Audio processing (generation, decoding and so on) is performed by the Cell processor 1428. The PlayStation 3 device's operating system supports Dolby® 5.1 surround sound, Dolby® Theatre Surround (DTS), and the decoding of 7.1 surround sound from Blu-ray disks.
  • [0154]
    In the present embodiment, the video camera 1412 comprises a single Charge Coupled Device (CCD), an LED indicator, and hardware-based real-time data compression and encoding apparatus so that compressed video data may be transmitted in an appropriate format such as an intra-image based MPEG (motion picture expert group) standard for decoding by the system unit 1400. The camera LED indicator is arranged to illuminate in response to appropriate control data from the system unit 1400, for example to signify adverse lighting conditions. Embodiments of the video camera 1412 may variously connect to the system unit 1400 via a USB, Bluetooth or Wi-Fi communication port. Embodiments of the video camera may include one or more associated microphones and also be capable of transmitting audio data. In embodiments of the video camera, the CCD may have a resolution suitable for high-definition video capture. In use, images captured by the video camera may for example be incorporated within a game or interpreted as game control inputs. In another embodiment the camera is an infrared camera suitable for detecting infrared light.
  • [0155]
    In general, in order for successful data communication to occur with a peripheral device such as a video camera or remote control via one of the communication ports of the system unit 1400, an appropriate piece of software such as a device driver should be provided. Device driver technology is well-known and will not be described in detail here, except to say that the skilled man will be aware that a device driver or similar software interface may be required in the present embodiment described.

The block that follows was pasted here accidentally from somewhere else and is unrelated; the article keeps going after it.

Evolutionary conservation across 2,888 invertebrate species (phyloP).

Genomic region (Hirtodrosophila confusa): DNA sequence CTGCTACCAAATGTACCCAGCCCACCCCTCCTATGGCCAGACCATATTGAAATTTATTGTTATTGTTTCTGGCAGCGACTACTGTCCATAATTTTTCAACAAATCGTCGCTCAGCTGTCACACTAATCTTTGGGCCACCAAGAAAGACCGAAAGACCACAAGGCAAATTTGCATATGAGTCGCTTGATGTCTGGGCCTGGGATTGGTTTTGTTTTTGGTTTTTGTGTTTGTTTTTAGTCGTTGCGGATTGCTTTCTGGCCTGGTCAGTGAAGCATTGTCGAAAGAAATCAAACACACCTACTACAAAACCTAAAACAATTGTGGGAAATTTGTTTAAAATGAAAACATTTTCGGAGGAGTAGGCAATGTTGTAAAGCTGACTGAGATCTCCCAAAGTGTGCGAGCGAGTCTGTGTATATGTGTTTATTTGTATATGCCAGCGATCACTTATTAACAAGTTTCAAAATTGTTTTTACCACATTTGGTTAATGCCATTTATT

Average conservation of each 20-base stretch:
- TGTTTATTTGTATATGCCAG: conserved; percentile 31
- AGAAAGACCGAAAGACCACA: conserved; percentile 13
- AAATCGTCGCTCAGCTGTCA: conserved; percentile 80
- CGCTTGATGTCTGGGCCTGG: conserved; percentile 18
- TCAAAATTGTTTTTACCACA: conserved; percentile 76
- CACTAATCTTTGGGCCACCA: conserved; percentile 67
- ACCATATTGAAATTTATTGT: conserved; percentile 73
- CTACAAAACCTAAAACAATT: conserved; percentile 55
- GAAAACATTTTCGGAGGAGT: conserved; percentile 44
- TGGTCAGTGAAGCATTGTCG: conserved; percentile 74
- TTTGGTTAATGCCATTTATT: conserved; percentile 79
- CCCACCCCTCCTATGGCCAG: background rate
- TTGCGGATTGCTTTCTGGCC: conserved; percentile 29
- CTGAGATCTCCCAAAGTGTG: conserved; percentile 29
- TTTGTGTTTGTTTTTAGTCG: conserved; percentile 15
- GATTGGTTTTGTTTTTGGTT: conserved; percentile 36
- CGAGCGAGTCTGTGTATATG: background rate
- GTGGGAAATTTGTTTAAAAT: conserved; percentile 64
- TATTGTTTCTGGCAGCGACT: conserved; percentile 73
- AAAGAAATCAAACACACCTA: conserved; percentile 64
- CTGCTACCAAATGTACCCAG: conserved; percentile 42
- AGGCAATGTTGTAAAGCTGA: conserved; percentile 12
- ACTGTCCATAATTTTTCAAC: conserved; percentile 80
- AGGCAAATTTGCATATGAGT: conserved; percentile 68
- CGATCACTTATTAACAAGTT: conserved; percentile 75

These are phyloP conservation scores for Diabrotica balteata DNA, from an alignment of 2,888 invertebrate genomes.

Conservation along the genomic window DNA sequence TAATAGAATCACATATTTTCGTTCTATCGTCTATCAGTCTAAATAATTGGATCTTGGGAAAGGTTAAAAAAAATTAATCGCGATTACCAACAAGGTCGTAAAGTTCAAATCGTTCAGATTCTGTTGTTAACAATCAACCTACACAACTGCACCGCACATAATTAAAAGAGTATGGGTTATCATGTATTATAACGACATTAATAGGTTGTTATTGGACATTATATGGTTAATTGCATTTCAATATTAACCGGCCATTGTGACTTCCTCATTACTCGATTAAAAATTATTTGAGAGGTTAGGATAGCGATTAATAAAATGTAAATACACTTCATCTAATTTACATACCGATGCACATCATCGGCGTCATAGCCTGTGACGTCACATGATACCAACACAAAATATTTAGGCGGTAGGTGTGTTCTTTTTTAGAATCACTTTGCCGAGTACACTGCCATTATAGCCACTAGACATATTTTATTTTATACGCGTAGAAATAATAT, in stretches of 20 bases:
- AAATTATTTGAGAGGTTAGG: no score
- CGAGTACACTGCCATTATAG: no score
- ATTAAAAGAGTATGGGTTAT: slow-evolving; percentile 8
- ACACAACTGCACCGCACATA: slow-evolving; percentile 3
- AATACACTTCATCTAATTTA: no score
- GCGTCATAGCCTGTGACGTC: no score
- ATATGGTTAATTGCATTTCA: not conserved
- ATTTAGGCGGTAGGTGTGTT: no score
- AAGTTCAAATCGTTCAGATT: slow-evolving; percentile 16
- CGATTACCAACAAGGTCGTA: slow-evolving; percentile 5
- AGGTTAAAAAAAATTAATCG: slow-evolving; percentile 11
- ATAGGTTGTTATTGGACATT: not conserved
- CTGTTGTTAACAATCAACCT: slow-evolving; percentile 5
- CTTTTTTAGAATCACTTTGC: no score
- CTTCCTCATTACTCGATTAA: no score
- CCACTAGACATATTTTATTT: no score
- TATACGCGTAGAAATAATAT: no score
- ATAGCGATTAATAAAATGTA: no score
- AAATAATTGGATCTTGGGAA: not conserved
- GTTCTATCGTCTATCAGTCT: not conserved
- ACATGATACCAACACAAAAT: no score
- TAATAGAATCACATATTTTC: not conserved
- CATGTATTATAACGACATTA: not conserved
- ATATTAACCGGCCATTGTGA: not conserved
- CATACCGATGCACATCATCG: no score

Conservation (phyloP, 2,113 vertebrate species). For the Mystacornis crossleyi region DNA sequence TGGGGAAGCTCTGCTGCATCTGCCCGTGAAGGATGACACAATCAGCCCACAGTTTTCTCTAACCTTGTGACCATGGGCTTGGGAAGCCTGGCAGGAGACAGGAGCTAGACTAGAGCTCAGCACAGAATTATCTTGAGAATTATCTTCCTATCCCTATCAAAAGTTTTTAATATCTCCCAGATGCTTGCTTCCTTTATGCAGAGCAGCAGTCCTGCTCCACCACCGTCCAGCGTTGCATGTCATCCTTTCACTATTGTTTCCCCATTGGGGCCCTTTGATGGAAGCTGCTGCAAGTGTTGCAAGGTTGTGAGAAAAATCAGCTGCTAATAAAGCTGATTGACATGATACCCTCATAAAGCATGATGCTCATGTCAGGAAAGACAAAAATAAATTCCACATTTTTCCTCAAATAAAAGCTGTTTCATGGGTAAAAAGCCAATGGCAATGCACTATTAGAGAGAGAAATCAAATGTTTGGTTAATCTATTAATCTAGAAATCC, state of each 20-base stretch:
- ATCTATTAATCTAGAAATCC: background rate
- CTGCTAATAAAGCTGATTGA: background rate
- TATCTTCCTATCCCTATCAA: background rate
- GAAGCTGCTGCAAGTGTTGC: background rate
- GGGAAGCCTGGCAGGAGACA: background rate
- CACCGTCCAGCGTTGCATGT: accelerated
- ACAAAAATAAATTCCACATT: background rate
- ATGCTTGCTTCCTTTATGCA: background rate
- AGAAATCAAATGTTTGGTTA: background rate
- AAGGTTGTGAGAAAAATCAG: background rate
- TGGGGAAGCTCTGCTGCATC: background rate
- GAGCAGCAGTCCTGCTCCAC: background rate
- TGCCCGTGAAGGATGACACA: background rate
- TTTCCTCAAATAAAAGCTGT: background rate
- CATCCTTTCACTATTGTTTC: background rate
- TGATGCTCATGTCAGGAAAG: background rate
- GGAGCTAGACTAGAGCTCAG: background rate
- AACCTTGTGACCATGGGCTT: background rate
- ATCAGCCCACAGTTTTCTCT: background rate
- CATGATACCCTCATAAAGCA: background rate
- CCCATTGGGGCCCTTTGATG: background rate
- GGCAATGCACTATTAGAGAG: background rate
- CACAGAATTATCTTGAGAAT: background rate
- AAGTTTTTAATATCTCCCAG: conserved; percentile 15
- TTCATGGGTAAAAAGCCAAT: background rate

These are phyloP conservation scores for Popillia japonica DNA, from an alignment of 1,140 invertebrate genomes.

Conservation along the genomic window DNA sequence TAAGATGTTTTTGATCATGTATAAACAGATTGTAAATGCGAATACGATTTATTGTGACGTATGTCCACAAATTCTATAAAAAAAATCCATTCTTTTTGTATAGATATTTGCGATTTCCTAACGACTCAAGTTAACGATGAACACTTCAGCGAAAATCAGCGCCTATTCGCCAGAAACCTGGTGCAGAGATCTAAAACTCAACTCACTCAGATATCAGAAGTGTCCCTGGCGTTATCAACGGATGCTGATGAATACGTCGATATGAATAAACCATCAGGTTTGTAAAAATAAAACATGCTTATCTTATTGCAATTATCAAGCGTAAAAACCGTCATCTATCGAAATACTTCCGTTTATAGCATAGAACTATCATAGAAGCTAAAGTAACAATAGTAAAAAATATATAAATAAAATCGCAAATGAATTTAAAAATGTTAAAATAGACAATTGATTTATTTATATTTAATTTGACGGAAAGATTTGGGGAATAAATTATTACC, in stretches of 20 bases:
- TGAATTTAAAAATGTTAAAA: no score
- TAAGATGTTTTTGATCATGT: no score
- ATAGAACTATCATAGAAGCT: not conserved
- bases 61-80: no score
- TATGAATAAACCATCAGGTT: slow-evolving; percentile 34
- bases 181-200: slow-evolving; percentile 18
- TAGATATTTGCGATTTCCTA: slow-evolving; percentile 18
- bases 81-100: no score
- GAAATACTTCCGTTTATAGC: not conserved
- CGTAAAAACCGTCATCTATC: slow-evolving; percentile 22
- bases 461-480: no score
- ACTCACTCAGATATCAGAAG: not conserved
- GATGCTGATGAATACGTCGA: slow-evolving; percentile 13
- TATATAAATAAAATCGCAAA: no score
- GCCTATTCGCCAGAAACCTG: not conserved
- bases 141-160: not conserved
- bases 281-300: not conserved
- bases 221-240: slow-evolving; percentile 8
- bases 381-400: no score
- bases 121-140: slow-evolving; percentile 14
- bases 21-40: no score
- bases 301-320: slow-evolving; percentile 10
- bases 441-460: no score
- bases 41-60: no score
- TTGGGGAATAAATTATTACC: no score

• [0156]
    FIG. 15 is a block diagram of a Game System 1100, according to various embodiments of the invention. Game System 1100 is configured to provide a video stream to one or more Clients 1110 via a Network 1115. Game System 1100 typically includes a Video Server System 1120 and an optional game server 1125. Video Server System 1120 is configured to provide the video stream to the one or more Clients 1110 with a minimal quality of service. For example, Video Server System 1120 may receive a game command that changes the state of or a point of view within a video game, and provide Clients 1110 with an updated video stream reflecting this change in state with minimal lag time. The Video Server System 1120 may be configured to provide the video stream in a wide variety of alternative video formats, including formats yet to be defined. Further, the video stream may include video frames configured for presentation to a user at a wide variety of frame rates. Typical frame rates are 30 frames per second, 60 frames per second, and 1120 frames per second. Although higher or lower frame rates are included in alternative embodiments of the invention.